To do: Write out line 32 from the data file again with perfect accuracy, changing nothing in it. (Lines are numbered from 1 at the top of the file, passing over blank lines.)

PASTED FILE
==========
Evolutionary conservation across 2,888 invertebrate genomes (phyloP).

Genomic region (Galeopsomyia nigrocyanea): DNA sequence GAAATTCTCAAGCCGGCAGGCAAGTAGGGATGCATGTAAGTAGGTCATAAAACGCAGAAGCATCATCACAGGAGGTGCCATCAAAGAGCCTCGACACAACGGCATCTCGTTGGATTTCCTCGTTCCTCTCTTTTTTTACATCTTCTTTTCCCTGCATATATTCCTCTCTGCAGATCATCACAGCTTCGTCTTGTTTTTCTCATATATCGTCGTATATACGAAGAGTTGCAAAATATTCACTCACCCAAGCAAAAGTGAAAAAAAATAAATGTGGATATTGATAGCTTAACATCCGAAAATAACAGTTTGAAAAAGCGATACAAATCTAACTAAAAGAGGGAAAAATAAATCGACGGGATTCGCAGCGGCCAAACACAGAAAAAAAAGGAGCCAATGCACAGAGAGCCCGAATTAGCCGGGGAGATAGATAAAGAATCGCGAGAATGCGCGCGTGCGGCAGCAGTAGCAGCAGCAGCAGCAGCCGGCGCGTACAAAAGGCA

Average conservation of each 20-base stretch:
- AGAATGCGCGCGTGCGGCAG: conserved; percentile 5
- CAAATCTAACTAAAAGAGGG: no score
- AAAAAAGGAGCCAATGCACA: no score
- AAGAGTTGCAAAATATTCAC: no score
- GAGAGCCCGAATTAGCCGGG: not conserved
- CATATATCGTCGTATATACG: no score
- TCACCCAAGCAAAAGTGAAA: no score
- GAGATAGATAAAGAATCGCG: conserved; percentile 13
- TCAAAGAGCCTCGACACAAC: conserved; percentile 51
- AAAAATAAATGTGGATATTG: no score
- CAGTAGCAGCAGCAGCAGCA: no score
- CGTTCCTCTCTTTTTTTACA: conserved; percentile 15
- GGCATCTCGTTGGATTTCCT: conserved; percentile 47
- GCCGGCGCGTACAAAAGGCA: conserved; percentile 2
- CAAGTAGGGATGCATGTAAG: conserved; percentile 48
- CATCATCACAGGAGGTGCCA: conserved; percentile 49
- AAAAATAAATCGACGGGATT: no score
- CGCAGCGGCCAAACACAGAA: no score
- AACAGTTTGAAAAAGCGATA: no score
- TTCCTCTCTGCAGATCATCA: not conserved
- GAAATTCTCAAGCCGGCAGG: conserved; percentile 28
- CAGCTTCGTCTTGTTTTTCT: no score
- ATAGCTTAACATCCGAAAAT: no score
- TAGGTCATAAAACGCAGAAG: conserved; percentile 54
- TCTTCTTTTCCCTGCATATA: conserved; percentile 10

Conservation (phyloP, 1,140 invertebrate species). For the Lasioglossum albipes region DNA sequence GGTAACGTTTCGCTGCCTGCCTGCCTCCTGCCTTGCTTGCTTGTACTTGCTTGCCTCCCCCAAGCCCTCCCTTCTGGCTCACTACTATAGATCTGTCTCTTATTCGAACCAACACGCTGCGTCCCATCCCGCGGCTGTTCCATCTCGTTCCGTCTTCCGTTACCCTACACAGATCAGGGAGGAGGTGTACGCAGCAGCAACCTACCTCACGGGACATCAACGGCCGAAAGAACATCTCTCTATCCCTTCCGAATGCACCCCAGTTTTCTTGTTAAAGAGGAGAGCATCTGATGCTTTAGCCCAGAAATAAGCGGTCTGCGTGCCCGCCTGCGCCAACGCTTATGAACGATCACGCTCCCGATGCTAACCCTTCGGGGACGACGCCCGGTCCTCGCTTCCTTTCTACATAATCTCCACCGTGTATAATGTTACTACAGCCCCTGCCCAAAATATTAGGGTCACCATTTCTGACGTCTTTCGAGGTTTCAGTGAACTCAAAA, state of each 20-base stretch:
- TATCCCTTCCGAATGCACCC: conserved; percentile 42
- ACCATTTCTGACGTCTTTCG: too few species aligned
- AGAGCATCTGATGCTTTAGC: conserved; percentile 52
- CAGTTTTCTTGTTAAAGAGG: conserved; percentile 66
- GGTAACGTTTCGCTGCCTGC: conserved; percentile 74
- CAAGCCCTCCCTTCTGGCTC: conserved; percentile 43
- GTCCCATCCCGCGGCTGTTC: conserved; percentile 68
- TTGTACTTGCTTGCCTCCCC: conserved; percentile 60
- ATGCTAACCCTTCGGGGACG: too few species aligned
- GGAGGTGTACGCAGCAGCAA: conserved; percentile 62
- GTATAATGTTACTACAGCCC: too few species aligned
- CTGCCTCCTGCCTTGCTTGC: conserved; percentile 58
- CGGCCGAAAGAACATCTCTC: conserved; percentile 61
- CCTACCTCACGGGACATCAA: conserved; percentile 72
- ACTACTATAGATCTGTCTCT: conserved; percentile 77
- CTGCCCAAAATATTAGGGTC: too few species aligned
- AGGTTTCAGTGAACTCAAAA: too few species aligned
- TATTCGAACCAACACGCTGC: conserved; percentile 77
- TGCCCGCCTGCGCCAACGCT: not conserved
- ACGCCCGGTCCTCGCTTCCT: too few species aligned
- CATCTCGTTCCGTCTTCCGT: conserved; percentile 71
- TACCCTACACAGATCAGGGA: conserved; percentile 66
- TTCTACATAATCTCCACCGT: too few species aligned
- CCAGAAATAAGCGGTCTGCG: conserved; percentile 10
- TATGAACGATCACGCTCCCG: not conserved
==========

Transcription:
- AGAGCATCTGATGCTTTAGC: conserved; percentile 52